Benefits of massage

Whether your need is to have a moment of relaxation, to reduce muscle tension, or to attain relief from chronic pain, a therapeutic massage can enhance your overall sense of emotional and physical well-being.

Massage therapy can be an important part of your health maintenance plan by:

  • Reducing or eliminating pain.
  • Improving joint mobility.
  • Improving circulation.
  • Improving lymphatic drainage.
  • Reducing muscular tension.
  • Massage therapy can be used for the treatment of both acute and chronic conditions.

Massage Therapists today use their knowledge of physiology and anatomy to combine traditional Swedish and modern massage therapy techniques with other therapies to treat their clients.

 

History of Swedish Massage

Although massage has been in use since as early as 3000BC, the actual technique of Swedish Massage was developed around 1813. The Swedish physiologist Per Henrik Ling formulated his own system of movements after studying and working in China. Known as the Ling System, the technique led to the Swedish Institute opening in London in 1838. During the 1840s, Dr Mathia Roth, a former student of Ling, further developed massage therapy in Britain. Then, in around 1856, two more of Ling’s students, brothers Charles Taylor and George R Taylor MD, introduced the therapy to the U.S.A., which was known as ‘The Swedish Movement Cure’. The next 30 years saw massage rapidly increase in popularity. Ling dedicated most of his life to teaching the practice, and prior to his death, a pupil established a clinic in St Petersburg to continue to promote awareness of the treatment.

By the 1890s Swedish (or Classical) Massage was very popular, with treatments available in popular Sanitariums. Many physicians had also published books on the subject.  The Swedish Massage system is based on five key techniques:-

  1. Effleurage – From the French word effleurer ‘to touch lightly’. This involves long, sweeping, gliding strokes towards the heart. Used at the start and finish of a massage, and at the start and finish of each body part.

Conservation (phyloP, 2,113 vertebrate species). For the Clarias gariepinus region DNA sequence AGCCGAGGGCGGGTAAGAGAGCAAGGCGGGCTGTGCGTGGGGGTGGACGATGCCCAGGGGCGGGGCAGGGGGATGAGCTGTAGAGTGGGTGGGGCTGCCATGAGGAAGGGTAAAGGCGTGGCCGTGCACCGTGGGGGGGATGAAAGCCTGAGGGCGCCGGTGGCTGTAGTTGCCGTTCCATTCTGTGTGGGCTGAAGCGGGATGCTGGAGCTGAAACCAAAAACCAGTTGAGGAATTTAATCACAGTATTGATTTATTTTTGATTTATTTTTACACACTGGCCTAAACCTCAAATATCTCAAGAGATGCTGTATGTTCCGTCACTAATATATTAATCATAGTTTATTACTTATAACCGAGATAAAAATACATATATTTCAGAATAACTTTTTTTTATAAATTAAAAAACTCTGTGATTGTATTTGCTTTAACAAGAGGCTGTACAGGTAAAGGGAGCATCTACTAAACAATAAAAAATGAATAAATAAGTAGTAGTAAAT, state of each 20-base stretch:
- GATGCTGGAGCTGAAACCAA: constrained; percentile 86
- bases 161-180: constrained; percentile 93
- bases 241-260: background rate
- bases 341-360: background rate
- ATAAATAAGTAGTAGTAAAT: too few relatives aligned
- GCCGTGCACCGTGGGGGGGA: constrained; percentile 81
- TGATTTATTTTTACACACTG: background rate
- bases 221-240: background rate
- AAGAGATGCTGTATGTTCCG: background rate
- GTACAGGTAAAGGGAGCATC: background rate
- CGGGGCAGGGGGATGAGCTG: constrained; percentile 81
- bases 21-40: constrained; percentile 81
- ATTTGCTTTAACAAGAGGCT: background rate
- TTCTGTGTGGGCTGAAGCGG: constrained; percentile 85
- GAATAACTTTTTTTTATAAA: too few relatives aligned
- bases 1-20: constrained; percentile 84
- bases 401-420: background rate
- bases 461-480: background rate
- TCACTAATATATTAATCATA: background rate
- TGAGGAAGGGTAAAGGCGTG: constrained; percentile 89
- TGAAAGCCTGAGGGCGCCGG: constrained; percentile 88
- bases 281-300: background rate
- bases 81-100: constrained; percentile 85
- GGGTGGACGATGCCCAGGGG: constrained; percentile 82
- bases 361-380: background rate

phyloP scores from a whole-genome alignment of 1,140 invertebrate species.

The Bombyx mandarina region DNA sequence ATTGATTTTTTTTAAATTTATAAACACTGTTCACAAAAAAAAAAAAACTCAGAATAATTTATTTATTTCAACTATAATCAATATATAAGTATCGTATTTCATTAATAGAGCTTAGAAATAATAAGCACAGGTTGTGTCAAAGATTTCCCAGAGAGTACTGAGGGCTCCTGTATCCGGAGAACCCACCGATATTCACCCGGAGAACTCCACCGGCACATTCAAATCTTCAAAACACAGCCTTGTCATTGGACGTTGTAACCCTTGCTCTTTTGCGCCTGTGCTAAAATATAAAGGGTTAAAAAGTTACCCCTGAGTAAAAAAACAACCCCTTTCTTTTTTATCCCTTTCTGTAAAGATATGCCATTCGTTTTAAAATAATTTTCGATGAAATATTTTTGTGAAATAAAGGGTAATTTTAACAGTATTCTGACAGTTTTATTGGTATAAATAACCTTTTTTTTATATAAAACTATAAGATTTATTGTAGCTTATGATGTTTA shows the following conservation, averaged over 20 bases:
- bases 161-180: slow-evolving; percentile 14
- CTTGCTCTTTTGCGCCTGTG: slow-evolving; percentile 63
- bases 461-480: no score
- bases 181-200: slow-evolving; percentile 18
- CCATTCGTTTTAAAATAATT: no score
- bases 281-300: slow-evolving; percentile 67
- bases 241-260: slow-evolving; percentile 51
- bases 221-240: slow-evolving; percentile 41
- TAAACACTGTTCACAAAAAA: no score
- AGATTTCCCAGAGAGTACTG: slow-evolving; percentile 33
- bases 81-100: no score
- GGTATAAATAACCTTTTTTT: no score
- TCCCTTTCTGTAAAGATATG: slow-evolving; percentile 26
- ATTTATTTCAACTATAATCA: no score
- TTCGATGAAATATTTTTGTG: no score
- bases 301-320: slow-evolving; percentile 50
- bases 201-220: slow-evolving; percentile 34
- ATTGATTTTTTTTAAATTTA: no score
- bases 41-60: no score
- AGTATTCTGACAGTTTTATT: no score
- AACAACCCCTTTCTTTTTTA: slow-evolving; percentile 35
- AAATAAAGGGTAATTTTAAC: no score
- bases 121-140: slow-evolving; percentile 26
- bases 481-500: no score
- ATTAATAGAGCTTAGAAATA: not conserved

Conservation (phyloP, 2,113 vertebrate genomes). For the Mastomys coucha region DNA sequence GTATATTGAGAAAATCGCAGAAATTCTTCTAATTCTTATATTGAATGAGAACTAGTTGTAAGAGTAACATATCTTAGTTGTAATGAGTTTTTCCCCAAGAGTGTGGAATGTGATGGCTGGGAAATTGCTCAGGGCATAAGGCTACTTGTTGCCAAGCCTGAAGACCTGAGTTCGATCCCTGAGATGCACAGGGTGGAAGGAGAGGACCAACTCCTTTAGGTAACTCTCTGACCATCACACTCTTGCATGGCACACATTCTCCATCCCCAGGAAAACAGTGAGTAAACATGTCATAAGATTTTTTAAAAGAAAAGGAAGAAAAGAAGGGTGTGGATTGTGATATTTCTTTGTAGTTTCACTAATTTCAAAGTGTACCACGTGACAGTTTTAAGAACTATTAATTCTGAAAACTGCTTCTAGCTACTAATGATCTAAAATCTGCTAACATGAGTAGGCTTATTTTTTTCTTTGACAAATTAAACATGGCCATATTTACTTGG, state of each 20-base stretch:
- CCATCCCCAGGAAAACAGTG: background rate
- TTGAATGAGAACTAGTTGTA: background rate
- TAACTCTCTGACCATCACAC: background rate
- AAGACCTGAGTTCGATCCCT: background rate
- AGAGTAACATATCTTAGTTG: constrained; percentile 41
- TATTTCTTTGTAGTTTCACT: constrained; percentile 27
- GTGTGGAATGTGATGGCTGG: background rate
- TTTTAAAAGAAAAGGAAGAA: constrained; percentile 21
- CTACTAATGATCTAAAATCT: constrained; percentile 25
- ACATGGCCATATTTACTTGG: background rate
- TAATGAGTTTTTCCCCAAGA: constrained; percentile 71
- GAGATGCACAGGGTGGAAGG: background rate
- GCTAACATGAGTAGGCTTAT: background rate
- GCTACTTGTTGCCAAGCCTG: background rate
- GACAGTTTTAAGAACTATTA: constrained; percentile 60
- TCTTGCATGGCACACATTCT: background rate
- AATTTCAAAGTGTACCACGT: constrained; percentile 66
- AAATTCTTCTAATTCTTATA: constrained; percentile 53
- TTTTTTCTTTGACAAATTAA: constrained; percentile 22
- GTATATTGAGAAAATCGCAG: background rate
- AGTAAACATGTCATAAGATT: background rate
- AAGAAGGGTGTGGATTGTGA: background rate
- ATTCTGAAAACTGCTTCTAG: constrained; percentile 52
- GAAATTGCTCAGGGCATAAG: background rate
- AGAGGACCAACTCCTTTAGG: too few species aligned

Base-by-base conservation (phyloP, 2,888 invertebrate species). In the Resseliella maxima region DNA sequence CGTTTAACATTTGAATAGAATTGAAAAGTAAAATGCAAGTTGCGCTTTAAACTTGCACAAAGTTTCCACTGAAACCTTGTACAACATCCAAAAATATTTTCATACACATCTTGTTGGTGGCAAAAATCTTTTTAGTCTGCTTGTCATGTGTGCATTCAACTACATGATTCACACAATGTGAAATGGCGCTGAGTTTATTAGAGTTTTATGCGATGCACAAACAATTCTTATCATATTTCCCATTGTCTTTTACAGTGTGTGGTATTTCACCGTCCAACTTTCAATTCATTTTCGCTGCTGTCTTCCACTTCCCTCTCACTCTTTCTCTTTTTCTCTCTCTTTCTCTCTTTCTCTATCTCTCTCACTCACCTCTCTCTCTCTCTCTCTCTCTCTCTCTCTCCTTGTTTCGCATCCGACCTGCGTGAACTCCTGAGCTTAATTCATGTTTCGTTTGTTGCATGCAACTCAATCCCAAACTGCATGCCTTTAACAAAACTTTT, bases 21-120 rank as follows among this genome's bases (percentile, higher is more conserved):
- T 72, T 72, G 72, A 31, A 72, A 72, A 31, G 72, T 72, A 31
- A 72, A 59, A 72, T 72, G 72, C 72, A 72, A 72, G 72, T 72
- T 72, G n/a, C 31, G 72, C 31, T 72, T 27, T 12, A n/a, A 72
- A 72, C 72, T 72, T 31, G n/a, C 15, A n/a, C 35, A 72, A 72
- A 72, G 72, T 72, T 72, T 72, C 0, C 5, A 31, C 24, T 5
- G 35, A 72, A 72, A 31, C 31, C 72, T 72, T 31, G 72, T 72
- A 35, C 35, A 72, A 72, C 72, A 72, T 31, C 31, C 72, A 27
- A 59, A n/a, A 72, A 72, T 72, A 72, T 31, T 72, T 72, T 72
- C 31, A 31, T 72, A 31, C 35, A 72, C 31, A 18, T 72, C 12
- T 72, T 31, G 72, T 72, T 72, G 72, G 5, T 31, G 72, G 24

2. Petrissage – From the French word Petrir ‘to knead or rub’. This involves lifting and kneading the muscles to break down tension. Usually applied after effleurage.
  3. Friction - From the latin word fricare ‘to rub’. This involves firm, deep circular rubbing movements using the pads of the thumbs. Used to compress tissue against bone, and applied to problem areas for releasing tightness.
  4. Percussion - Brisk tapping or chopping movements, using the side of the hand or fingertips. The stimulating strokes are used to invigorate rather than relax the body. Usually used towards the end of a treatment. Percussion includes the techniques of hacking, beating, pounding, cupping and tapotement.
  5. Vibration – Brisk movements of the hands. This is used to act as a pain reliever. By rapidly shaking or vibrating specific muscles, it aims to release tension.

Per Ling’s preferred order was effleurage, petrissage, effleurage, percussion, effleurage. However, this should always be tailored to the client’s individual needs, for example, whether they require a stimulating rather than a relaxing massage.

The aim of Swedish massage is to increase the body's absorption of oxygen, which helps the body to refresh, repair and  rejuvenate. It contributes to the detoxification process, which speeds up the rate at which cells eliminate waste. This process involves flushing lactic acid, uric acid and other waste from the tissues. Physiologically, massage improves skin tone, circulation, efficiency of breathing, lymph drainage, muscle fatigue and soreness, stiff joints, the nervous system and digestion. Swedish massage helps stimulate the skin and nervous system, and exercises the ligaments and tendons to keep them supple. With long term use, positive effects can be seen in the muscular system, circulatory system, lymphatic system, nervous system, respiratory system, skeletal and digestive systems.

The entire massage process is intended to be very relaxing, thus reducing stress levels. Psychologically it relaxes the mind, promotes positive emotions, increases energy and invigoration, enables sustained relaxation, and improves body image and self-esteem. It has a beneficial effect on the long-term effects of stress and its symptoms.

Swedish Massage is a holistic treatment because it treats the whole person, physically, mentally and emotionally.

 

 

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